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The days began to pass by rapidly. Shri Nathji could make the time pass by rapidly or slowly, as it suited him. He would recline in the armchair at one end of the long verandah of Savitri Nivas, and would simply look upon everyone with a very benign glance, taking in everything, and yet be absorbed in the Universe within him.
Mateshwari would engage herself in looking after the large house as well as the children and the kitchen.
She would make curtains for the long row of windows in the verandah and sometimes call an old-fashioned tailor with a turban from the New Market at Mussoorie, who would sit in the verandah and run her sewing machine for hours. Whenever he would pause, Shri Nathji would speak to him with the same ardour with which he had spoken to multitudes.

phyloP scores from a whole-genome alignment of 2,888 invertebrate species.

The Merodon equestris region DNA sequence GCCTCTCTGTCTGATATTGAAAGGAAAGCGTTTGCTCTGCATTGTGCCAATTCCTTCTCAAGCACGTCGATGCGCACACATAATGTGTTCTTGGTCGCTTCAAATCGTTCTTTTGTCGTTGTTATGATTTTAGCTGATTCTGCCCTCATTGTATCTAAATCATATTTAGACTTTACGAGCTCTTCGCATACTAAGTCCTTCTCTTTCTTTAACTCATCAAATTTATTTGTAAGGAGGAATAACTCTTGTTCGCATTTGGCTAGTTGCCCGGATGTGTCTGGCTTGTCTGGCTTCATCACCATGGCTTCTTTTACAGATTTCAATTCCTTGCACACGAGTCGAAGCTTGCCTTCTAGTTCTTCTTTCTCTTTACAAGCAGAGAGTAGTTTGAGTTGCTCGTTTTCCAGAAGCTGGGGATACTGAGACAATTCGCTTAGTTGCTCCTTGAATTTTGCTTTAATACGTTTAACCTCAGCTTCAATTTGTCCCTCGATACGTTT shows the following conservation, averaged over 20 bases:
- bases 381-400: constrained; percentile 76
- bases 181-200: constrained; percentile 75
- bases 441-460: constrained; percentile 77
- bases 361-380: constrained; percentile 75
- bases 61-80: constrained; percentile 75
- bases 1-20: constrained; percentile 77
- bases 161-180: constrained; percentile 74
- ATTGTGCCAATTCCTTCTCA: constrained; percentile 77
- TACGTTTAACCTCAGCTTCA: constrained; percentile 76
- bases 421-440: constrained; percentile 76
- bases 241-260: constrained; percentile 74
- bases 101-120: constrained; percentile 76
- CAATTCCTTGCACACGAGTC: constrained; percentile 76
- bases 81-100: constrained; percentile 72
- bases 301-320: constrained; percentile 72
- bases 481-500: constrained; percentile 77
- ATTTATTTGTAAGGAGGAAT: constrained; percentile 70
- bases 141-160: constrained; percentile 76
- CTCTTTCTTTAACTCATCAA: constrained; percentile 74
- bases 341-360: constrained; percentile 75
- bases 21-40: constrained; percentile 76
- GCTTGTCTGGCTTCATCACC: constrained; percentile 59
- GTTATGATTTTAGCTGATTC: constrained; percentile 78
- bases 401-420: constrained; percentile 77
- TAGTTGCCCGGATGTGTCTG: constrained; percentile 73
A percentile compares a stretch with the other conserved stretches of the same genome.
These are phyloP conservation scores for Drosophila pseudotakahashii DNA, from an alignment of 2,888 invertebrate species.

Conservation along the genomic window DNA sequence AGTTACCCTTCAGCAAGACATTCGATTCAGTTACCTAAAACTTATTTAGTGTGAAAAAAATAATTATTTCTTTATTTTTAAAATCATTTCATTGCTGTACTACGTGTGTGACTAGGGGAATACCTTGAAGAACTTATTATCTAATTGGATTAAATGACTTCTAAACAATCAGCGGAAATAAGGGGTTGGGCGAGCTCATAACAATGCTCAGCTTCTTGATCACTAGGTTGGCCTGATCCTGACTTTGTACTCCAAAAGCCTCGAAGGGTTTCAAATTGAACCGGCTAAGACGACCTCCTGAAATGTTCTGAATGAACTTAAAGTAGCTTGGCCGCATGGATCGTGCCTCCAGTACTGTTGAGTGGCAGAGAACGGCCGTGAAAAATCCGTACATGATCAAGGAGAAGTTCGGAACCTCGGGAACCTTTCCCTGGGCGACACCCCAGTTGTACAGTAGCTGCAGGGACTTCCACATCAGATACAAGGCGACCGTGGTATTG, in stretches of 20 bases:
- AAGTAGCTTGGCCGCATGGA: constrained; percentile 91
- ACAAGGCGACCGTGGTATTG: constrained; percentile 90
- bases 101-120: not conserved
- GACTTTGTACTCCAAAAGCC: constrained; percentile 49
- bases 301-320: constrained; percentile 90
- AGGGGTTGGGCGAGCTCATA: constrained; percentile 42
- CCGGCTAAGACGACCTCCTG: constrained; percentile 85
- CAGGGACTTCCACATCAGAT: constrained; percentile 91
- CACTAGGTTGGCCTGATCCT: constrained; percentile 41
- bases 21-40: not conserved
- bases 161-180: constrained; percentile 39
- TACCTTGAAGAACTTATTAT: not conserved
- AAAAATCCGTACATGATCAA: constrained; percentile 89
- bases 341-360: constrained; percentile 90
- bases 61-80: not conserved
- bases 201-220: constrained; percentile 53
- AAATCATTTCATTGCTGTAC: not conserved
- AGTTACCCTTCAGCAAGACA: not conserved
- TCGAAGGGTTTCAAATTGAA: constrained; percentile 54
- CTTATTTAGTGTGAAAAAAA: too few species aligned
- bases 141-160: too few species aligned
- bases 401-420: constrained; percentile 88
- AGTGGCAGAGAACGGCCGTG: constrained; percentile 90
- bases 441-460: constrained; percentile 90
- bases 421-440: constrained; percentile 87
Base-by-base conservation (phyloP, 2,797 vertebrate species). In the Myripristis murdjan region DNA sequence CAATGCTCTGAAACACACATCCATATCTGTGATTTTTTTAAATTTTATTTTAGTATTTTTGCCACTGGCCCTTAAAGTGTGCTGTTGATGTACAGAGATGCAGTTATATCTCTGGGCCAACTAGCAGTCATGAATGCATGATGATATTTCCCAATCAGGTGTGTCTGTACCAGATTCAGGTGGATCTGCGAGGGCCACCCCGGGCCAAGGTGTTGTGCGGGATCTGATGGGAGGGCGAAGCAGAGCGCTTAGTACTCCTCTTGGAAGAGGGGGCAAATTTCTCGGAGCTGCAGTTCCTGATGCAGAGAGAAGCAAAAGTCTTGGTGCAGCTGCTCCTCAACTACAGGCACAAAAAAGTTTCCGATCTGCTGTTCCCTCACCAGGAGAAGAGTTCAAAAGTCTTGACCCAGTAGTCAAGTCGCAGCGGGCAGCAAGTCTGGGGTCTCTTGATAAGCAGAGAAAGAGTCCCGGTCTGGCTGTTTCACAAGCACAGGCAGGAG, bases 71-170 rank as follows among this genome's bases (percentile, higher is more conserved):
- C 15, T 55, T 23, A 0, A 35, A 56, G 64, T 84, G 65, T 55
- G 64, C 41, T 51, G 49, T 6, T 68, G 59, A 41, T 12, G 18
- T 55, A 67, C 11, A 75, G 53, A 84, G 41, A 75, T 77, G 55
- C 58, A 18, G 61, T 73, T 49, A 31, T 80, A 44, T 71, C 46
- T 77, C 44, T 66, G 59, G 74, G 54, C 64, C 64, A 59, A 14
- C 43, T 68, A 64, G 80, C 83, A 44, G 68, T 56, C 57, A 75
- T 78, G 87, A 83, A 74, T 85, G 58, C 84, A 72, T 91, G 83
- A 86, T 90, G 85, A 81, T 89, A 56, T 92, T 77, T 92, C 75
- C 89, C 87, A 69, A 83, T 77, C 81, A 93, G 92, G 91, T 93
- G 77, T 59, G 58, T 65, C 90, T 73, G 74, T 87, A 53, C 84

There was absolutely no worldliness or pretense in Shri Nathji. He was real in everything that he said or did. He would say and do whatever came to him spontaneously at any moment of time.
Mateshwari had often said:
“I am with him all the time and know him better than anyone else. I know him to be God. He is always in the fullness of his Divine Glory, no matter what he does. No one could act God all the time!”
Shri Nathji would speak so lovingly to the servants in the house and converse with them on the most trivial of topics as well as private matters that they would at once become spoiled and later create trouble for him and Mateshwari.